—Martha Carrier's response to the accusations of the Salem Girls during her trial, 2 August 1692.
Her trial was also fully transcribed at the direction of Cotton Mather, who believed this case to represent the strongest case for the use of spectral evidence. The evidence he found persuasive was the testimony of Martha's 18-year-old son, Richard, and her 7 year-old daughter, Sarah, that she made them become witches to haunt others at her direction. However, John Proctor wrote governor William Phips that he witnessed these children's torture in the jail where he was also imprisoned. The children were reportedly hung by their heels "until the blood was ready to come out of their noses" or until they said what their interrogators wanted to hear.
Throughout all this, Martha Carrier remained defiant and stubborn. She did not confess while many others around her did so she might save her life. There is a possibility that she simply did not expect the outcome of the trials would lead to her execution, as she was one of the first Andover citizens accused and clearly believed the proceedings were a ridiculous invention of a group of adolescents. Others, seeing the punishment meted, quickly confessed to outrageously trumped up charges, often naming Martha as a principal ringleader in return for clemency. She accused the court of complicity in her plotting.
In refusing to submit to the unanimous wishes of the male judges, ministers and politicians who gave the hysteria legitimacy, she stood up to male authority figures wielding not only physical power, but spiritual authority and she spoke her mind. Her actions against the court did not save her as she, another woman and four other men were found guilty by the court for witchcraft and sentenced to death by hanging on 5 August 1692.
On 19 August 1692, Martha was taken in the back of a cart to Gallows Hill in Salem. Cheering crowds lined the streets and gathered at the scaffold to witness the hanging of Martha and the four men who were also convicted of witchcraft. She never gave up as even from the scaffold, her voice was heard asserting her innocence refusing to confess to "a falsehood so filthy". Her body was dragged to a common grave between the rocks about two feet deep where she joined the bodies of George Burroughs and John Willard.
In 1711, her family received a small amount of recompense from the Massachusetts government for her conviction: 7 pounds and 6 shillings. The Massachusetts government apologized to Thomas Carrier for the hanging of his wife and reversed the conviction. The Salem documents themselves reveal that her crime was not witchcraft but an independence of mind and an unsubmissive character.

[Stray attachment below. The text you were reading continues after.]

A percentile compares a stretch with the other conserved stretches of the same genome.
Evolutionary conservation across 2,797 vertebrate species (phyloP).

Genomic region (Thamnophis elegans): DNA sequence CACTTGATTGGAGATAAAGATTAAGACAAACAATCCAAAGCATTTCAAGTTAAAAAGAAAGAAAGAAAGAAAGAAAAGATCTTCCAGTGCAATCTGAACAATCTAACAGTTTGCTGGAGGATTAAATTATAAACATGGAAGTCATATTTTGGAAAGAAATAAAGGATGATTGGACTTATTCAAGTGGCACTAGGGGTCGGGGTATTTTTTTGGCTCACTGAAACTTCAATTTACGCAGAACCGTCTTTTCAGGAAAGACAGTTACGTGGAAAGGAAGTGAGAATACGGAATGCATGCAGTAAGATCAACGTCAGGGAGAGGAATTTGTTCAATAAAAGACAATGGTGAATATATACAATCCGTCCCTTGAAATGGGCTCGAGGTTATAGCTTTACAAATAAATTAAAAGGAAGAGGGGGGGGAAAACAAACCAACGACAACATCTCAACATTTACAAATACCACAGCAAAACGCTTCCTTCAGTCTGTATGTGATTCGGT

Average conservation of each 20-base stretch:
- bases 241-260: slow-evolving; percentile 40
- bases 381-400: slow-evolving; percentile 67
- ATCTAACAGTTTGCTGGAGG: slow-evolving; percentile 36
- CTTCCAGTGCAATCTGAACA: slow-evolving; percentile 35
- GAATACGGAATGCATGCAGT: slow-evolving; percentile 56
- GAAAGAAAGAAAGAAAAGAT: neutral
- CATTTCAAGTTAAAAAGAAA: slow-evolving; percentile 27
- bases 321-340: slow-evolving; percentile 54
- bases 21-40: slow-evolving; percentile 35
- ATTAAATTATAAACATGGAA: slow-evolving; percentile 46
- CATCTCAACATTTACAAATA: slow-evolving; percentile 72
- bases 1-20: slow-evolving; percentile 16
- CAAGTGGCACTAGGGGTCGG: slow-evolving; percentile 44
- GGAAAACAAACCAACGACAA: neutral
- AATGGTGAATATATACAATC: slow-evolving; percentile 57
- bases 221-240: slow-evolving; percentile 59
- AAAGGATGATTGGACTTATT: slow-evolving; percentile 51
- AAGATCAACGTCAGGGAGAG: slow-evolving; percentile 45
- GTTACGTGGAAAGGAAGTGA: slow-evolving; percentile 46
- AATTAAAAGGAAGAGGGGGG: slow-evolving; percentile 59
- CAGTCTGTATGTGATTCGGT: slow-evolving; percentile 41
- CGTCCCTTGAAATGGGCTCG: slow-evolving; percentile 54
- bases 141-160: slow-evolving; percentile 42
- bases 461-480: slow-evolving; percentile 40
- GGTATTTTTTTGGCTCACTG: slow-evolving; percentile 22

Martha Carrier has inspired hundreds of people as one of many who suffered with courage under a frenzied and baseless witch-hunt. Twenty benches stand in a Memorial for the victims in a downtown park in Salem, one for each of those who were killed in the hysteria.
Kathleen Kent, an descendant of Martha, wrote the novel The Heretic's Daughter, that focuses on the persecution of the Carrier family from the point of view of Sarah Carrier during the Salem Witch Trials. 
- "A Genealogical Register of the First Settlers of New England". google.be. Retrieved 19 March 2016.
- "Martha Ingalls Carrier (1643–1692)". wikitree.com. 2008. Retrieved 19 March 2016.
- "The Salem Witch Trials Documentary Archive and Transcription Project". billericalibrary.org. Retrieved 19 March 2016.
- "Martha Allen Carrier". findagrave.com. 25 January 2000. Retrieved 19 March 2016.
- "Famous American Trials: Salem Witchcraft Trials 1692". umkc.edu. Retrieved 19 March 2016.
- "More Witches Were Accused in Andover than in Salem". andoverhistorical.org. 21 October 2015. Retrieved 19 March 2016.
- "Salem Witchcraft Trials". womenhistoryblog.com. 13 June 2008. Retrieved 19 March 2016.
- "Witches of Massachusetts - C-1". legendsofamerica.com. 2003. Retrieved 19 March 2016.
- "Some Salem/Witch Links". ancestry.com. 14 August 1998. Retrieved 19 March 2016.
- "Satan and Salem: The Witch-Hunt Crisis of 1692". google.be. Retrieved 19 March 2016.
- "Martha Carrier". womenshistory.about.com. 25 February 2015. Retrieved 19 March 2016.
- "Martha (Allen) Carrier (1643–1692), hanged as a Salem Witch". voiceinverse.wordpress.com. 31 October 2009. Retrieved 19 March 2016.
- "Martha Allen Carrier profile". blogspot.be. 1 September 2010. Retrieved 19 March 2016.
- "Martha Carrier". virginia.edu. 2002. Retrieved 19 March 2016.
- "The Salem Witch Trials". angelfire.com. 9 September 2005. Retrieved 19 March 2016.
- "A Salem witch in my family tree. Martha Allen Carrier". wordpress.com. 7 June 2015. Retrieved 19 March 2016.
- "The Heretic's Daughter". www.goodreads.com. Retrieved 2019-07-13.
- Boyer, Paul and Stephen Nissenbaum. (1993) Salem Village Witchcraft: A Documentary Record of Local Conflict in Colonial New England. Boston: Northeastern University Press.
- Hansen, Chadwick. (1969). Witchcraft at Salem. New York, NY: George Braziller.
- Roach, Marilynne K. (2002). The Salem Witch Trials. New York: Taylor Trade Publishing.
- Upham, Charles (1980). Salem Witchcraft. New York: Frederick Ungar Publishing Co.